Bristol-Myers Squibb Company agreed to pay over $14 million to settle SEC administrative proceedings alleging FCPA violations from 2009-2014 in connection with payments to HCPs in China.
Bristol-Myers Squibb’s China affiliate primarily operated through a joint venture in which Bristol-Myers Squibb held a 60% interest. Bristol-Myers Squibb had operational control of the JV since 2009, when the company gained the right to name the JV’s president and a majority of the board.
In 2009, Bristol-Myers Squibb’s China affiliate found that its sales personnel had submitted fake and altered invoices and receipts and otherwise non-compliant claims for reimbursement of travel and entertainment expenses. During the next few years, the affiliate found further “irregularities,” such as “fake and altered purchase orders, invoices, agendas, and attendance sheets for meetings with HCPs that likely had not occurred.”
Employees of the affiliate admitted that they had submitted false claims for reimbursement and used the funds to benefit HCPs in exchange for prescription sales, a practice the employees claimed was widespread at the affiliate. Terminated employees emailed the affiliate’s president in 2010 and 2011, stating that they had used the funds to provide rebates, entertainment, and gift cards for HCPs. The affiliate did not investigate these claims. Sales representatives also provided cash payments, meals, travel, jewelry, speaking engagements, sponsorships, and other benefits to HCPs.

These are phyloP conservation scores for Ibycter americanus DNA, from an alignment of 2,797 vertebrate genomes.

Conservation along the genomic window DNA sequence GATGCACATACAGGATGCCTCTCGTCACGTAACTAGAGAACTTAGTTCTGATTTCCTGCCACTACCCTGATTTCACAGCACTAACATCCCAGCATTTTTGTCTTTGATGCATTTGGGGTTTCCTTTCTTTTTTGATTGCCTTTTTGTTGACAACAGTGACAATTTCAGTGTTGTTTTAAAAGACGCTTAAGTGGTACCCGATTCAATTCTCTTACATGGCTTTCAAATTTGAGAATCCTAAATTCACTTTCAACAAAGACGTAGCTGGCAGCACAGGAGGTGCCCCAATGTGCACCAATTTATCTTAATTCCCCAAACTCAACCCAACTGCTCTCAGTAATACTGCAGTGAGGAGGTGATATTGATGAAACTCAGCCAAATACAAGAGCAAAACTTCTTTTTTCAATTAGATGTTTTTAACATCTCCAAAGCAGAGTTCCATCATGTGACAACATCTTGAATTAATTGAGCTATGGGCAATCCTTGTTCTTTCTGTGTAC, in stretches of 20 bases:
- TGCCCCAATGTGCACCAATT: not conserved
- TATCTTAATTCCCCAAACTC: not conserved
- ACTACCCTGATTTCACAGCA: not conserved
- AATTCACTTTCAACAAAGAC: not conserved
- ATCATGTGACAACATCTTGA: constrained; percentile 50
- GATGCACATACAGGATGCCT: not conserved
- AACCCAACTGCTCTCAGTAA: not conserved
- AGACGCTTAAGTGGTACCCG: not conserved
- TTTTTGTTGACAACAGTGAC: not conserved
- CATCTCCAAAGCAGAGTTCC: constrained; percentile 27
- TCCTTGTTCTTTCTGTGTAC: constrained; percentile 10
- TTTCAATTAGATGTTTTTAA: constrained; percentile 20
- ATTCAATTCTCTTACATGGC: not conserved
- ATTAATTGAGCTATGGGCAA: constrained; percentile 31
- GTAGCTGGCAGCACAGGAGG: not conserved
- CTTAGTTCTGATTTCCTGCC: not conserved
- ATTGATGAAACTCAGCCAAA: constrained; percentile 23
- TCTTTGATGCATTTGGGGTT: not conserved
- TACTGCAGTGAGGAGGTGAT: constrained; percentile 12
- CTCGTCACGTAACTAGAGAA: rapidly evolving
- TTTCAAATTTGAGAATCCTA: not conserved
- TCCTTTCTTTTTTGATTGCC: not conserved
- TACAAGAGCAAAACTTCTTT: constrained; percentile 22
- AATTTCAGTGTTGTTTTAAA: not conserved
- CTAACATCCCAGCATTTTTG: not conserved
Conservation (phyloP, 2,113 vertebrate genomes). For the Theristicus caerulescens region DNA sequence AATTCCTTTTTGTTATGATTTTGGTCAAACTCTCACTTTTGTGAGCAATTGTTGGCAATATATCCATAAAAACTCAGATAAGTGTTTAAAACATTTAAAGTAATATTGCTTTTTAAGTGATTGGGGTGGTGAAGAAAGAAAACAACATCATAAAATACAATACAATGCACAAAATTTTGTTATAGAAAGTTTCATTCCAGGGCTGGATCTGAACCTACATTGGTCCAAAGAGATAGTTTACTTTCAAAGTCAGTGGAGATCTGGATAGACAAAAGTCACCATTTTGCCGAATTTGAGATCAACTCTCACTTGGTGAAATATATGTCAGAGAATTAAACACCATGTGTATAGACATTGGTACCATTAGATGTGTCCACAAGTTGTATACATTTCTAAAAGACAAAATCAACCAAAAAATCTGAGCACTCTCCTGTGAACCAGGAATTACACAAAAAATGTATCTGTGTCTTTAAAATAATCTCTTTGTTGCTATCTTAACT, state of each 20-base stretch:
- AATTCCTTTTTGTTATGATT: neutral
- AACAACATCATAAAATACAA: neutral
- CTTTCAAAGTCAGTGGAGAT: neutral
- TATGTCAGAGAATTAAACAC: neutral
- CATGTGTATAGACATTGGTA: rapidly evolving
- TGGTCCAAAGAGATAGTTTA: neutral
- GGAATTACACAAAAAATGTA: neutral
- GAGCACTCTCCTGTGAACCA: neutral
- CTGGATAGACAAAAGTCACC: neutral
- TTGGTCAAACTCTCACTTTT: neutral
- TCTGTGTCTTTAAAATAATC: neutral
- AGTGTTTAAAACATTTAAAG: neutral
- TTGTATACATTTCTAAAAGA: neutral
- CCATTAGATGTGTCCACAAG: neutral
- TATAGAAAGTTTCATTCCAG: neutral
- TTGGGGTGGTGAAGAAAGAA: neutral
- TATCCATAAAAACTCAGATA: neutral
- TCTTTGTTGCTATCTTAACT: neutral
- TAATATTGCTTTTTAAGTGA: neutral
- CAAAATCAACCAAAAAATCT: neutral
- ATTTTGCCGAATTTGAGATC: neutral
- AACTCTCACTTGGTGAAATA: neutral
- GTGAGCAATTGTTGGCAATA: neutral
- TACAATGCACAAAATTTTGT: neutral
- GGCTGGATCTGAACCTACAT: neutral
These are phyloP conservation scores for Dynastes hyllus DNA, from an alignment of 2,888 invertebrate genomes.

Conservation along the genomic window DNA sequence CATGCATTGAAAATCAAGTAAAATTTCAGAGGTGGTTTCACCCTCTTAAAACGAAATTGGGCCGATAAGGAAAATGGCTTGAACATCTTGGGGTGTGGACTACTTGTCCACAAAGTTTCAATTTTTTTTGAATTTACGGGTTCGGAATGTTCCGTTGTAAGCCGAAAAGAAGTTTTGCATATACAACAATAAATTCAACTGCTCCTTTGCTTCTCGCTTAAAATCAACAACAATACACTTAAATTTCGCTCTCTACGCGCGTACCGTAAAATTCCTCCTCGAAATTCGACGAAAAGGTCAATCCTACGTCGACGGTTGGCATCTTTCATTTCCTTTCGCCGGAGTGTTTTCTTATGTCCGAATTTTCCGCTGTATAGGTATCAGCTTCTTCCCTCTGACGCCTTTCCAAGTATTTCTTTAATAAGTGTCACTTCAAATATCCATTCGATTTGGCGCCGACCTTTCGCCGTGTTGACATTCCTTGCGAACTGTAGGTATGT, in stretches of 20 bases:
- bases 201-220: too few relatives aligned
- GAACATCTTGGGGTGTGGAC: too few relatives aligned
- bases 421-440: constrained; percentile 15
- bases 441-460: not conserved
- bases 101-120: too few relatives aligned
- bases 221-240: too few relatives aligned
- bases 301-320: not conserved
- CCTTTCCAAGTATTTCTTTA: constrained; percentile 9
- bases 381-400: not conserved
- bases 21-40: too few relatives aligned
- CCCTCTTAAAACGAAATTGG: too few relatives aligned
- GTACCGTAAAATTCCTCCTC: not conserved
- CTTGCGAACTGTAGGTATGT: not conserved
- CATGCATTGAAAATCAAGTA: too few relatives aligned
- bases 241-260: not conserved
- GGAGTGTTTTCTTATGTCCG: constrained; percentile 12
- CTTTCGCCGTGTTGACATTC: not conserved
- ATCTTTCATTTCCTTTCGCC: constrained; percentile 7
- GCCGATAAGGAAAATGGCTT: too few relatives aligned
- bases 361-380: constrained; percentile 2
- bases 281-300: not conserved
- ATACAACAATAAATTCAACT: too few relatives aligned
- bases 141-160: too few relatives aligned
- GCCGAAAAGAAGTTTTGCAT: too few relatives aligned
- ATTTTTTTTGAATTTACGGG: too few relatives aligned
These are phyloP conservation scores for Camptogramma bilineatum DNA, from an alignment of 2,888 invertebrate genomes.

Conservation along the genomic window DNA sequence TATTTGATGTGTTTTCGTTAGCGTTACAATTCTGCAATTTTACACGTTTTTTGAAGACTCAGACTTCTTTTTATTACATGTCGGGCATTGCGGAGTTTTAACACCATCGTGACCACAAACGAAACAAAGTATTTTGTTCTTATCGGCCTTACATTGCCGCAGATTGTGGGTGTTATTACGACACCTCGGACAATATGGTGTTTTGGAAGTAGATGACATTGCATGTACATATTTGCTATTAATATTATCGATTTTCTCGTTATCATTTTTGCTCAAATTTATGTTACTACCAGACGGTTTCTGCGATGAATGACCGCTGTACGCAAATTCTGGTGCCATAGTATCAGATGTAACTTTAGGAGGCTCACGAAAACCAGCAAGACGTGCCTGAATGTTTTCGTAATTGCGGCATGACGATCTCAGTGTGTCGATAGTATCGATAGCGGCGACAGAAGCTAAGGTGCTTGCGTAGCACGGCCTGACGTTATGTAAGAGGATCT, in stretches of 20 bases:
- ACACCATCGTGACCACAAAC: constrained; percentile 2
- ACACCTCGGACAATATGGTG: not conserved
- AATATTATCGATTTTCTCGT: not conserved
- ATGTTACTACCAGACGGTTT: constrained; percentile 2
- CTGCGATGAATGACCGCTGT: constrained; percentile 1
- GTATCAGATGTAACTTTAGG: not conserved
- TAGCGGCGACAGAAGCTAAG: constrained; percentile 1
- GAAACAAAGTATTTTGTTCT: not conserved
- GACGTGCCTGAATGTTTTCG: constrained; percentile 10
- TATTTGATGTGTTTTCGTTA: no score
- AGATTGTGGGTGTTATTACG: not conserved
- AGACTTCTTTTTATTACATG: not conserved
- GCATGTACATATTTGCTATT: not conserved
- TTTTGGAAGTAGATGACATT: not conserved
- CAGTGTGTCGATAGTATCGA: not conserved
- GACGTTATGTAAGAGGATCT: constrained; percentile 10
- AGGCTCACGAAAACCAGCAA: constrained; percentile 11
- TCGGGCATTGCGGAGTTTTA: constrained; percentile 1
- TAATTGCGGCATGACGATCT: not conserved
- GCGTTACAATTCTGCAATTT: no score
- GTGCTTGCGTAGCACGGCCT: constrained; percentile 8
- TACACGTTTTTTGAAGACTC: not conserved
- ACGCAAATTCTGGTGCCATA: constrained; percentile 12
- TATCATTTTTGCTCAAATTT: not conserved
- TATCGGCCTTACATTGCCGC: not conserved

The company thus falsely recorded as advertising and promotional expenses payments to, and expenses for, employees of state-controlled hospitals and state-owned hospitals and pharmacies.
From around 2006 to 2013, the company had identified weaknesses, gaps, and deficiencies in its compliance program and internal controls, such as the China affiliate’s failure to track payments to HCPs. These issues were not timely remediated.
The SEC found that the company has since undertaken “significant” remedial measures, including the following:
- termination of more than 90 employees;
- replacement of officers of the China affiliate;
- implementation of 100% pre-reimbursement review of all expense claims;
- retention of a third party to conduct surprise checks at events sponsored by sales representative; and
- execution of data-analytics-based risk assessments.
Bristol-Myers Squibb was ordered to pay disgorgement of $11.4 million, prejudgment interest of $0.5 million, and a penalty of $2.75 million. The company neither admitted nor denied the SEC’s findings.